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Limited Wants, Unlimited Means: A Reader On Hunter-Gatherer Economics And The Environment 4th Edition

4.4 out of 5 stars 7 customer reviews
ISBN-13: 978-1559635554
ISBN-10: 155963555X
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Editorial Reviews

About the Author

John Gowdy is Professor and Chair of the Department of Economics at Rensselaer Polytechnic Institute in Troy, New York.

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Product Details

  • Paperback: 378 pages
  • Publisher: Island Press; 4th edition (December 1, 1997)
  • Language: English
  • ISBN-10: 155963555X
  • ISBN-13: 978-1559635554
  • Product Dimensions: 6 x 1 x 9 inches
  • Shipping Weight: 13.6 ounces (View shipping rates and policies)
  • Average Customer Review: 4.4 out of 5 stars  See all reviews (7 customer reviews)
  • Amazon Best Sellers Rank: #746,380 in Books (See Top 100 in Books)

Customer Reviews

Top Customer Reviews

By A Customer on April 6, 1998
Format: Paperback
This is a wonderful collection of articles on economic anthropology. The book begins with the seminal article by Marshall Sahlins' on the "original affluent society" which debunked the myth that pre-agricultural life was "short, nasty and brutish". Monographs by Richard Lee and Lorne Marshall that originally appeared in 'Man the Hunter' are included.
The main thrust of the book is that primitive cultures had found a way of living on this planet that was sustainable, but in the neolithic era our farming ancestors abandoned this way of living for a much more ardous life-style that is ecologically unsustainable. What was the basis for this change? This book explores some of the canonical assumptions in our economic thought and how it differs fundamentally from that of primitive cultures. This is a great starting point for anyone interested in paradigms for sustainable development. References and further reading lists are particularly useful.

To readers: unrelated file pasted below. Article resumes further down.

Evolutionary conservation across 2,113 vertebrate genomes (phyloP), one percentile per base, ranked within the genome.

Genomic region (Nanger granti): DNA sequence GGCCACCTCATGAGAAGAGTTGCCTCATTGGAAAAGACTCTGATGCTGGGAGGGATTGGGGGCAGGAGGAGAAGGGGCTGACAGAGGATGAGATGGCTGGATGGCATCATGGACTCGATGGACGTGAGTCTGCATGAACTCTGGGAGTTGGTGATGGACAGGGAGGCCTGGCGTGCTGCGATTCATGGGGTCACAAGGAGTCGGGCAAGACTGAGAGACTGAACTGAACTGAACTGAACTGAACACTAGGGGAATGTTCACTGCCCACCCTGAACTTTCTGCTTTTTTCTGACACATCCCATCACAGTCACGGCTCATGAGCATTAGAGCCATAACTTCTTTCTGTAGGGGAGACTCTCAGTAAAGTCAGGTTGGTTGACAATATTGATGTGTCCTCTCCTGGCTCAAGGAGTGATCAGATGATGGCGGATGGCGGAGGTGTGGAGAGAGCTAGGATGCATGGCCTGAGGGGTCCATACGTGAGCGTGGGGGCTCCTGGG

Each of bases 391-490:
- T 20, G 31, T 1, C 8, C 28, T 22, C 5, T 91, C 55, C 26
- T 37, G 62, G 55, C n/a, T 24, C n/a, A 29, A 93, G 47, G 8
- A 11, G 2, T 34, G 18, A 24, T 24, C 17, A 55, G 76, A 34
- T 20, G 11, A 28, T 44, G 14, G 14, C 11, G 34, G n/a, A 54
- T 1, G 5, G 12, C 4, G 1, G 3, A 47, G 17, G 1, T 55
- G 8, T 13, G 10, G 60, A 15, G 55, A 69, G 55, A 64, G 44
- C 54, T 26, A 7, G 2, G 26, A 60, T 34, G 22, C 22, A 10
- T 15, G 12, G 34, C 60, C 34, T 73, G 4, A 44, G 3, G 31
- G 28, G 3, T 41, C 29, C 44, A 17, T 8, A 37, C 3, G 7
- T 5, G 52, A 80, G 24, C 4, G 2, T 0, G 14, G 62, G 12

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Format: Paperback
this book completely destroys from front to back and should be a starting point for anyone interested in egalitarian / immediate return hunter-gatherers and band life. the book does a fabulous job of starting out with an excerpt from Marshall Sahlins' "the original affluent society", the key to upturning the anthropology world on its head. the book goes over mechanisms of hunter-gatherer life that keeps them autonomous, cooperative bands and displays how relationships within them are fluid, neglecting them of leaders. James Woodburn's works from the Hadza on this are crucial on the comparison between immediate return and delayed return societies. Women's status is covered by the late Eleanor Leacock and the book is concluded with an essay by Paul Shepard entitled "A post-historic primitivism" that completely shreds historical consciousness.

John Gowdy did an amazing job at putting all these essays together in such a coherent way throughout covering so much ground. The Cambridge Encyclopedia of Hunters and Gatherers is a good companion to this.
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Format: Paperback